Georges St-Pierre is healthy and back to defending his UFC welterweight title with regularity.
After reclaiming his spot as undisputed 170-pound champion by beating interim titleholder Carlos Condit, St-Pierre asked for a fight with archenemy Nick Diaz. St-Pierre had been booked to fight Diaz before and, although the former Strikeforce champion was coming off a loss to Condit, the Canadian wanted to settle his score with the outspoken Californian once and for all.
In addition to losing his most recent fight, Diaz has not fought in more than a year due to a suspension served for testing positive for marijuana metabolites. For those reasons, many felt Johny Hendricks was a more deserving contender, but the UFC decided to fulfill St-Pierre's rare opponent request.
As this long-anticipated grudge match between St-Pierre and Diaz approaches, let's take a look at which fighter is more likely to walk away from UFC 158 with the belt around their waist.
Landing 43 percent of his strikes thrown, Nick Diaz isn't the most accurate striker in the welterweight division. In fact, he's not even as accurate as Georges St-Pierre, who lands 53 percent of his strike attempts.
However, Diaz is able to overwhelm opponents because he throws with such volume.
Diaz probably won't be able to wear out a well-conditioned champion like St-Pierre, but his aggression and constant barrage of punches could be effective against the Canadian, who has really only had a significant amount of success standing when facing grapplers with non-technical striking.
If this fight goes to the ground, St-Pierre will almost surely be the fighter on top.
In that case, Diaz will be much more concerned with playing guard and working toward submission attempts or escaping than trying to strike off of his back.
Diaz has a solid chin, so it's unlikely he'll be finished with St-Pierre's methodical ground-and-pound, but it's very possible he'll spend five rounds getting punched in the head on the ground by the welterweight champion.
Power and Durability
St-Pierre answered some questions about his chin in his bout with Carlos Condit, surviving a knockdown from a head kick to go on and win on the scorecards.
However, Diaz also took some of Condit's best shots without going down, and he's never been stopped inside the Octagon unlike St-Pierre.
Offensively, Diaz has stopped more opponents than St-Pierre as of late, though that likely has a lot to do with the level of competition both welterweights have been facing.
Overall Striking Edge: Diaz
Takedowns and Takedown Defense
Georges St-Pierre may have the best double-leg takedown in MMA, while Nick Diaz's wrestling is fairly clearly the weakest aspect of his game.
Josh Koscheck and Jon Fitch are widely considered some of the best wrestlers to ever compete in the 170-pound division, and both of them were taken to the canvas on several occasions by St-Pierre in their title shots.
It's pretty much inevitable that this fight will go to the ground. What will decide the fight's outcome is whether or not Diaz can threaten with submissions or successfully work his way back toward a standing position.
Control and Escapability
When St-Pierre takes opponents to the ground, they often stay there through the remainder of the round.
However, it has been quite some time since Diaz has been completely shut down on the ground. Even when his takedown defense fails him, Diaz has had the jiu-jitsu to submit his foes or put them in bad enough positions relinquish their top position.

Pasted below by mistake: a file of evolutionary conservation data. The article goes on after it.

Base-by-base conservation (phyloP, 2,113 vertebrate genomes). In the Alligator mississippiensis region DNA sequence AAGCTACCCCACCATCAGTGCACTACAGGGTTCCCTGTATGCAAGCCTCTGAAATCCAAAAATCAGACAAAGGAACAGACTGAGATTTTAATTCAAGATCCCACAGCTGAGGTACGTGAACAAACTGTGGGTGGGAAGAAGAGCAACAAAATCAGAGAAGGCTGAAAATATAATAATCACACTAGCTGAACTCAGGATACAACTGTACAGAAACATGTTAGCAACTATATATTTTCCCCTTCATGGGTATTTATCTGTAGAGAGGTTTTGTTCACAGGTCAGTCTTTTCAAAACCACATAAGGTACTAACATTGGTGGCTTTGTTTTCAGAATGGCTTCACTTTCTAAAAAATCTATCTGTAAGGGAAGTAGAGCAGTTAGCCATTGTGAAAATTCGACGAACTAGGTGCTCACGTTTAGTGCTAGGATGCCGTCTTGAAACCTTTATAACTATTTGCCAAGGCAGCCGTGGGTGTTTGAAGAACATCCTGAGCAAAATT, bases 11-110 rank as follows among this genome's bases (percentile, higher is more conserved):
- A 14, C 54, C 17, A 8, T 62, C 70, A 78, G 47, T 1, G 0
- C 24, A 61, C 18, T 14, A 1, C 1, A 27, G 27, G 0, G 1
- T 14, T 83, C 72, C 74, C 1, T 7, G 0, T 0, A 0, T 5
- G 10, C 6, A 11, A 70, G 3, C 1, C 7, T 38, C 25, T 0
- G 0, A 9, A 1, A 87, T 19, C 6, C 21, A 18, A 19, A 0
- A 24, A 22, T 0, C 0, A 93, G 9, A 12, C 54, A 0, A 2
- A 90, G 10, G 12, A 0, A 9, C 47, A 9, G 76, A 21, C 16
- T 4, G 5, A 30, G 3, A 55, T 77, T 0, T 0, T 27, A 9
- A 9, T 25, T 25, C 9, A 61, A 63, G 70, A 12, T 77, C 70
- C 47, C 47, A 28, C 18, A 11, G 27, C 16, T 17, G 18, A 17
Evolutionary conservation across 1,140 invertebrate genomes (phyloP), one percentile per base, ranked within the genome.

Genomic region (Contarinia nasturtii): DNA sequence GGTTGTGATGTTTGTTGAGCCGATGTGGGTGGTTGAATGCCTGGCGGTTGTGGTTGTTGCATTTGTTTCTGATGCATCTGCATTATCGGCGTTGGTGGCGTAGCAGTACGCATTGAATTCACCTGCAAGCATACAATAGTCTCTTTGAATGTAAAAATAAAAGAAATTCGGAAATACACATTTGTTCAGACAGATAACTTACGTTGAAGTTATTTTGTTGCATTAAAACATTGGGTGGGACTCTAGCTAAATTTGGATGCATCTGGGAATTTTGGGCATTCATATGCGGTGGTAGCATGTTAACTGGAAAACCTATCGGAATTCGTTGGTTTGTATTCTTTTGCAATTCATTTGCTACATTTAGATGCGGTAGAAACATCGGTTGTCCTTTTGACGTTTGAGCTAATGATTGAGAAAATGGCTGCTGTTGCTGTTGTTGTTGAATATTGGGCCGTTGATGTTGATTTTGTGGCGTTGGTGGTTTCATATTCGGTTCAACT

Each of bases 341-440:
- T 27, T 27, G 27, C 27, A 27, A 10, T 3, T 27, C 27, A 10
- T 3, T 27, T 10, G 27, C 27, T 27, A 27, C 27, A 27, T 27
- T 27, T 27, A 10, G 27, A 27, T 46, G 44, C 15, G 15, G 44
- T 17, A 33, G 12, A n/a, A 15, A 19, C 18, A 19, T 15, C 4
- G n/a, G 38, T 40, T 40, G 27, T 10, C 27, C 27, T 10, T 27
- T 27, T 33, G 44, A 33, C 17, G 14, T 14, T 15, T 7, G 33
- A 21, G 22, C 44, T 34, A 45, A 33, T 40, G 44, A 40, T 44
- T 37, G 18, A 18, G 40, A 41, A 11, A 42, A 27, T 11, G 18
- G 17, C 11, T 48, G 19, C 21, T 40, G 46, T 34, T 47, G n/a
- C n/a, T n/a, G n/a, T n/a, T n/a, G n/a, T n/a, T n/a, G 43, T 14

That said, Diaz hasn't fought anyone with a ground game on St-Pierre's level in the recent past. It's much more likely he'll catch the champion in a submission than escape with regularity.
Submissions and Submission Defense
St-Pierre has submitted Matt Hughes and has only been forced to tap against the welterweight legend, so his jiu-jitsu is certainly not lacking.
However, the titleholder is not one to risk position for submissions, whereas Diaz is perfectly willing to do so. As a result, Diaz has more submission wins than St-Pierre and is probably more capable of finishing this fight on the ground, having never been submitted himself.
Overall Grappling Edge: St-Pierre
Georges St-Pierre may have more experience inside the Octagon, but that probably won't give him much of an advantage over Nick Diaz.
Diaz is a former Strikeforce champion and has seen many big fights himself. It might not show in his media work leading up to title fights, but Diaz is not one to be negatively impacted by the magnitude of a fight once he's inside that cage.
Diaz has fast hands and can go for days, but St-Pierre brings a different level of athleticism to the table than almost any of his opponents.
The champion is very strong for a 170-pound fighter and has the explosiveness that the somewhat lanky Diaz lacks.
While St-Pierre isn't going to gas with all the experience he has in five-round fights, it's unlikely he'll be able to keep the same pace as Diaz for 25 minutes.
Diaz's triathlon training has turned him into one of the most well-conditioned fighters in all of MMA, and that could benefit him should he survive to see the later rounds of this fight.
Overall Intangibles Edge: Push
The gap in wrestling ability between Georges St-Pierre and Nick Diaz is too great to lead one to believe this bout could remain standing for any significant amount of time.
While Diaz could conceivably shock St-Pierre with a submission on the ground, it's going to be incredibly difficult. St-Pierre has rolled with comparable grapplers to Diaz in B.J. Penn and Carlos Condit without being threatened with many submission attempts.
For all the anger St-Pierre has shown toward Diaz in the lead-up to this fight, he's too smart to risk his championship by putting himself in a bad spot just to inflict some extra punishment.
St-Pierre defeats Diaz by unanimous decision (50-45, 50-45, 50-45).